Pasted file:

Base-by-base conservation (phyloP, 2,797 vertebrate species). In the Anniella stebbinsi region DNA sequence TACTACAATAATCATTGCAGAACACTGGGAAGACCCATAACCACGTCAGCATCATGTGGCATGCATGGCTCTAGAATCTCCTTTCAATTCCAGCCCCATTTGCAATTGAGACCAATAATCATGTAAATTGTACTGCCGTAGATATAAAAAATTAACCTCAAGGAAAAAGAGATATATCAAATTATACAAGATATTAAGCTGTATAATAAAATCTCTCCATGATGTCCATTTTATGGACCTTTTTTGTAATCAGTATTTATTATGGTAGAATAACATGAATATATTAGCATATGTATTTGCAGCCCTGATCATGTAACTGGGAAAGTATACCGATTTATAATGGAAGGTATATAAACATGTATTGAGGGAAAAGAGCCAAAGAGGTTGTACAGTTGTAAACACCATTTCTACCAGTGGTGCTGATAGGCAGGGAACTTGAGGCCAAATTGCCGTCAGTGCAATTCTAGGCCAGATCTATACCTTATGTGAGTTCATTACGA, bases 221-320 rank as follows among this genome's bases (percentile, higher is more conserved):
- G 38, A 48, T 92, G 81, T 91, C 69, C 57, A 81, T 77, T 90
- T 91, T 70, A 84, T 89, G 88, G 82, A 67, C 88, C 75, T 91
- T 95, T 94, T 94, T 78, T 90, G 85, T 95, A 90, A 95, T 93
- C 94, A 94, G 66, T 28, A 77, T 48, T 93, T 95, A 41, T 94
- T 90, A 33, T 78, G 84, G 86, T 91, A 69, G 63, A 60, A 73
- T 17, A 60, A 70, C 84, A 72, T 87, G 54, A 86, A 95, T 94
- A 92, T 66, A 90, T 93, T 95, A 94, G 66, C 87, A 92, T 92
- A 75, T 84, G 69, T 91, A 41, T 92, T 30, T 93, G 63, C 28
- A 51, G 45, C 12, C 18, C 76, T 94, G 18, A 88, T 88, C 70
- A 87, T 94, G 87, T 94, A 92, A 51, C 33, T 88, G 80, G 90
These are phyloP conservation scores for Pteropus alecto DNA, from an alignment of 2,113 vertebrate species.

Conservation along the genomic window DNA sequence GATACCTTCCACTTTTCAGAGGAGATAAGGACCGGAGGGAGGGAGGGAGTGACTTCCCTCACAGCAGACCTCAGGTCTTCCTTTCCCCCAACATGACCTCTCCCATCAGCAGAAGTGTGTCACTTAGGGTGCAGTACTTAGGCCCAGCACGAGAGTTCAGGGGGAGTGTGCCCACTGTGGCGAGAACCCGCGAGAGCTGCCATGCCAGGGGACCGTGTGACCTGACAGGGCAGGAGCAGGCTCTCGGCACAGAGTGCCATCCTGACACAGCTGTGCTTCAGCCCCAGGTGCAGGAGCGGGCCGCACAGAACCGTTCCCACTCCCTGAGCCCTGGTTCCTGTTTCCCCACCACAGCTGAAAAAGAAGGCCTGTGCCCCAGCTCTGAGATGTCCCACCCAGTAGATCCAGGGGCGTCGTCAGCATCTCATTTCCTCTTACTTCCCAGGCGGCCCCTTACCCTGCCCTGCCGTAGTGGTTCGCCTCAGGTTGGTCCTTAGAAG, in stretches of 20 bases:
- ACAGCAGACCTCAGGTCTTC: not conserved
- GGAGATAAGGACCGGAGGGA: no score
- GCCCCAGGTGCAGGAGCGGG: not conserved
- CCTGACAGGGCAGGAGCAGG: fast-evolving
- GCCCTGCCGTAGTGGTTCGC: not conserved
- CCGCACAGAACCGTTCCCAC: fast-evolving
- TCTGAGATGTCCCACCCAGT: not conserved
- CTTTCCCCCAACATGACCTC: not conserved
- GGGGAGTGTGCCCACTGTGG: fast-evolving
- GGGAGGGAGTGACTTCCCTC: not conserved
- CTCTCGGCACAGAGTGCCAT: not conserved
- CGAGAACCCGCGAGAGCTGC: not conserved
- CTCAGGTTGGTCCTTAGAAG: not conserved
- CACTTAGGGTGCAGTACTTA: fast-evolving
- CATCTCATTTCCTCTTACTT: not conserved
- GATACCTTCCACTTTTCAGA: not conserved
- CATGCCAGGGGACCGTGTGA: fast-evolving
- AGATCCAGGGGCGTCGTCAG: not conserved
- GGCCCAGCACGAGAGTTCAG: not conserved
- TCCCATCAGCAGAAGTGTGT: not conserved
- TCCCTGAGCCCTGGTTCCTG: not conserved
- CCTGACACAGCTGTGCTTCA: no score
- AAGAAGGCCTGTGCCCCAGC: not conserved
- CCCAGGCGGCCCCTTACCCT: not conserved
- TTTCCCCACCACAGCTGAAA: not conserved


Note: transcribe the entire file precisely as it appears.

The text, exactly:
Base-by-base conservation (phyloP, 2,797 vertebrate species). In the Anniella stebbinsi region DNA sequence TACTACAATAATCATTGCAGAACACTGGGAAGACCCATAACCACGTCAGCATCATGTGGCATGCATGGCTCTAGAATCTCCTTTCAATTCCAGCCCCATTTGCAATTGAGACCAATAATCATGTAAATTGTACTGCCGTAGATATAAAAAATTAACCTCAAGGAAAAAGAGATATATCAAATTATACAAGATATTAAGCTGTATAATAAAATCTCTCCATGATGTCCATTTTATGGACCTTTTTTGTAATCAGTATTTATTATGGTAGAATAACATGAATATATTAGCATATGTATTTGCAGCCCTGATCATGTAACTGGGAAAGTATACCGATTTATAATGGAAGGTATATAAACATGTATTGAGGGAAAAGAGCCAAAGAGGTTGTACAGTTGTAAACACCATTTCTACCAGTGGTGCTGATAGGCAGGGAACTTGAGGCCAAATTGCCGTCAGTGCAATTCTAGGCCAGATCTATACCTTATGTGAGTTCATTACGA, bases 221-320 rank as follows among this genome's bases (percentile, higher is more conserved):
- G 38, A 48, T 92, G 81, T 91, C 69, C 57, A 81, T 77, T 90
- T 91, T 70, A 84, T 89, G 88, G 82, A 67, C 88, C 75, T 91
- T 95, T 94, T 94, T 78, T 90, G 85, T 95, A 90, A 95, T 93
- C 94, A 94, G 66, T 28, A 77, T 48, T 93, T 95, A 41, T 94
- T 90, A 33, T 78, G 84, G 86, T 91, A 69, G 63, A 60, A 73
- T 17, A 60, A 70, C 84, A 72, T 87, G 54, A 86, A 95, T 94
- A 92, T 66, A 90, T 93, T 95, A 94, G 66, C 87, A 92, T 92
- A 75, T 84, G 69, T 91, A 41, T 92, T 30, T 93, G 63, C 28
- A 51, G 45, C 12, C 18, C 76, T 94, G 18, A 88, T 88, C 70
- A 87, T 94, G 87, T 94, A 92, A 51, C 33, T 88, G 80, G 90
These are phyloP conservation scores for Pteropus alecto DNA, from an alignment of 2,113 vertebrate species.

Conservation along the genomic window DNA sequence GATACCTTCCACTTTTCAGAGGAGATAAGGACCGGAGGGAGGGAGGGAGTGACTTCCCTCACAGCAGACCTCAGGTCTTCCTTTCCCCCAACATGACCTCTCCCATCAGCAGAAGTGTGTCACTTAGGGTGCAGTACTTAGGCCCAGCACGAGAGTTCAGGGGGAGTGTGCCCACTGTGGCGAGAACCCGCGAGAGCTGCCATGCCAGGGGACCGTGTGACCTGACAGGGCAGGAGCAGGCTCTCGGCACAGAGTGCCATCCTGACACAGCTGTGCTTCAGCCCCAGGTGCAGGAGCGGGCCGCACAGAACCGTTCCCACTCCCTGAGCCCTGGTTCCTGTTTCCCCACCACAGCTGAAAAAGAAGGCCTGTGCCCCAGCTCTGAGATGTCCCACCCAGTAGATCCAGGGGCGTCGTCAGCATCTCATTTCCTCTTACTTCCCAGGCGGCCCCTTACCCTGCCCTGCCGTAGTGGTTCGCCTCAGGTTGGTCCTTAGAAG, in stretches of 20 bases:
- ACAGCAGACCTCAGGTCTTC: not conserved
- GGAGATAAGGACCGGAGGGA: no score
- GCCCCAGGTGCAGGAGCGGG: not conserved
- CCTGACAGGGCAGGAGCAGG: fast-evolving
- GCCCTGCCGTAGTGGTTCGC: not conserved
- CCGCACAGAACCGTTCCCAC: fast-evolving
- TCTGAGATGTCCCACCCAGT: not conserved
- CTTTCCCCCAACATGACCTC: not conserved
- GGGGAGTGTGCCCACTGTGG: fast-evolving
- GGGAGGGAGTGACTTCCCTC: not conserved
- CTCTCGGCACAGAGTGCCAT: not conserved
- CGAGAACCCGCGAGAGCTGC: not conserved
- CTCAGGTTGGTCCTTAGAAG: not conserved
- CACTTAGGGTGCAGTACTTA: fast-evolving
- CATCTCATTTCCTCTTACTT: not conserved
- GATACCTTCCACTTTTCAGA: not conserved
- CATGCCAGGGGACCGTGTGA: fast-evolving
- AGATCCAGGGGCGTCGTCAG: not conserved
- GGCCCAGCACGAGAGTTCAG: not conserved
- TCCCATCAGCAGAAGTGTGT: not conserved
- TCCCTGAGCCCTGGTTCCTG: not conserved
- CCTGACACAGCTGTGCTTCA: no score
- AAGAAGGCCTGTGCCCCAGC: not conserved
- CCCAGGCGGCCCCTTACCCT: not conserved
- TTTCCCCACCACAGCTGAAA: not conserved